Please stop by and visit the Walkersville Southern Railroad Museum while you're here to ride the train. It is located
across the street and on the other side of the tracks from the passenger station, in the large brick building.
Visitors to the museum will be treated to many educational displays and an operating model railroad (HO scale) known as the "Monocacy Valley Railroad." George Wireman, who is the Senior Conductor of the Walkersville Southern Railroad, built the layout. If you look closely, you will notice that one of the trains running on the layout is an authentic model of the WSRR excursion train.
New to the museum is the Childrens' Corner, featuring a wooden train shelf layout where younger visitors can get hands-on railroading time making up and running Thomas the Tank Engine and other trains over the rails. Also in the corner, are train books and craft activities for children of all ages.
In another area of the Museum, visitors will be able to view artifacts and documents of the PRR Frederick Secondary on loan from long time Track Foreman Leslie Lind. Also on display are a 1903 locomotive demonstrator and the front of a Baldwin Switcher locomotive from the 1940's and the very unusual looking velocipede, which was built in the late 1800's.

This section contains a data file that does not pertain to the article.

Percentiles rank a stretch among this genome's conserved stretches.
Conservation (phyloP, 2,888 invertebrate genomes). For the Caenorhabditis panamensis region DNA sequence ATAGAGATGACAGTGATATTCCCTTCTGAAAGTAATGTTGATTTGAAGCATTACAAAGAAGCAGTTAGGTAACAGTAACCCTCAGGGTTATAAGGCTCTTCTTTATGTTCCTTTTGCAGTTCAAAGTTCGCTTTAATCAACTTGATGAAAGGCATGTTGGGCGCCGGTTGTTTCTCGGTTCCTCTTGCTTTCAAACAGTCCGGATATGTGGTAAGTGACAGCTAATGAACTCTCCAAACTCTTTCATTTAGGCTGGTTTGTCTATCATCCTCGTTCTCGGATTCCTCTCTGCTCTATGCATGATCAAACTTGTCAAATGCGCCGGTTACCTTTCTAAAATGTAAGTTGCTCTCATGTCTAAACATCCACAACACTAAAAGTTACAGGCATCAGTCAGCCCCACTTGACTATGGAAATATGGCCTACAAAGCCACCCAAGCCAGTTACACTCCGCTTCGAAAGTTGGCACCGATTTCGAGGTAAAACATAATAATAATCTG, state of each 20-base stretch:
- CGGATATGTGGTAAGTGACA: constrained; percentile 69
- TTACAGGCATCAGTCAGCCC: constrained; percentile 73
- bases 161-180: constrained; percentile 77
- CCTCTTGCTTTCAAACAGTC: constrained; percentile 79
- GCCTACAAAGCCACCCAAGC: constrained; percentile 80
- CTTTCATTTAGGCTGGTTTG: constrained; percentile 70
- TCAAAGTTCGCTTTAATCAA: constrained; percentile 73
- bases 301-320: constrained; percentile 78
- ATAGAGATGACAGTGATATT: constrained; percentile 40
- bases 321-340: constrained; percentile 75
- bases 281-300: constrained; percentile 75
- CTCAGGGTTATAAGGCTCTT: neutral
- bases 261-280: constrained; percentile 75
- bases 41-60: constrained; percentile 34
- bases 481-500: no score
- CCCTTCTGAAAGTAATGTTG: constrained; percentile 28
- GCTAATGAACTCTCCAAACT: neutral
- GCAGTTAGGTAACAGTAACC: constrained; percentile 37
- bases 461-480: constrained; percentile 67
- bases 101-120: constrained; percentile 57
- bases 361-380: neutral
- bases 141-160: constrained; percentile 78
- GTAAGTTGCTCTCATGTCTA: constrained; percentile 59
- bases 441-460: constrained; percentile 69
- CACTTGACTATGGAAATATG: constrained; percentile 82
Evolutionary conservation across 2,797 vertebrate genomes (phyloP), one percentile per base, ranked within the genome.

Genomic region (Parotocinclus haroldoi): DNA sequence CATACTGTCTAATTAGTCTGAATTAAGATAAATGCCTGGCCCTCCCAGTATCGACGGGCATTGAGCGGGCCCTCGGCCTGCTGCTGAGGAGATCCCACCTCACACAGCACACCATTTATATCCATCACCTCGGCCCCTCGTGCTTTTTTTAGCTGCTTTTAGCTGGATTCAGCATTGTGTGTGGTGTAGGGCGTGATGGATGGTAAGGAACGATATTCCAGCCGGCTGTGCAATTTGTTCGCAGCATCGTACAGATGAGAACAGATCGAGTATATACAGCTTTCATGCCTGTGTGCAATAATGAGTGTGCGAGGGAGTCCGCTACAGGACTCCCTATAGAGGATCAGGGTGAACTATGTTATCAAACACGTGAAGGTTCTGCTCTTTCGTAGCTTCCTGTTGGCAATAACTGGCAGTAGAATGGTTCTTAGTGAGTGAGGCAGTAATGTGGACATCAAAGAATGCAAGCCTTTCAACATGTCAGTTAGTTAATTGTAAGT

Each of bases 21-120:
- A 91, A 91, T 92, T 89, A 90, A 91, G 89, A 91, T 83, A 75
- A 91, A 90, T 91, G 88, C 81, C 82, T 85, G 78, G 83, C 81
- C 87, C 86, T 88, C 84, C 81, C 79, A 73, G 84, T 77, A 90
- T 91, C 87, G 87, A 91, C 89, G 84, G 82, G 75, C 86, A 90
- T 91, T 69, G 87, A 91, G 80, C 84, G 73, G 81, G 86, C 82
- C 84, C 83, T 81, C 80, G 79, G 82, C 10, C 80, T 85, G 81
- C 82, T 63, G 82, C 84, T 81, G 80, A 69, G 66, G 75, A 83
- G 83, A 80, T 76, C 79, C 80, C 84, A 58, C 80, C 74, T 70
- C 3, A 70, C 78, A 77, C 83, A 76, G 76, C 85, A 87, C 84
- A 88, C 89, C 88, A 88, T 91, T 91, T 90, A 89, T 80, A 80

The museum is very active in preserving, archiving and displaying historical data, photographs and multimedia on the WSRR and predecessor and local railroads. Audio/Video and photographic displays and historical albums provide a variety of information to the museum visitor. Individuals with specific research needs are encouraged to contact the museum director.
Some historical background is available from Engelbrecht's Diary, which states, "Thursday 29, 1869. Frederick and Pennsylvania Railroad broke ground for the Frederick and Pennsylvania line near Woodsboro." With the arrival of the Frederick and Pennsylvania Railroad in 1872 new prosperity was brought to the area, hauling farmers' supplies in and farm produce out. With this new prosperity, the town of Walkersville became incorporated in 1892. By the early 20th century the area grew into an industrial center that included a cannery, an ice factory, a bakery and a clothing factory.
The brick building that houses the museum was part of the Glade Valley Milling Co. property. This building was the Ice Plant and had freezer lockers for people to store their food. They also produced ice that was delivered around town. When the Frederick and Pennsylvania Railroad cut back on their freight operations, it brought about the demise of this busy industrial center. The brick building located down the lane from the Museum was the old Cannery.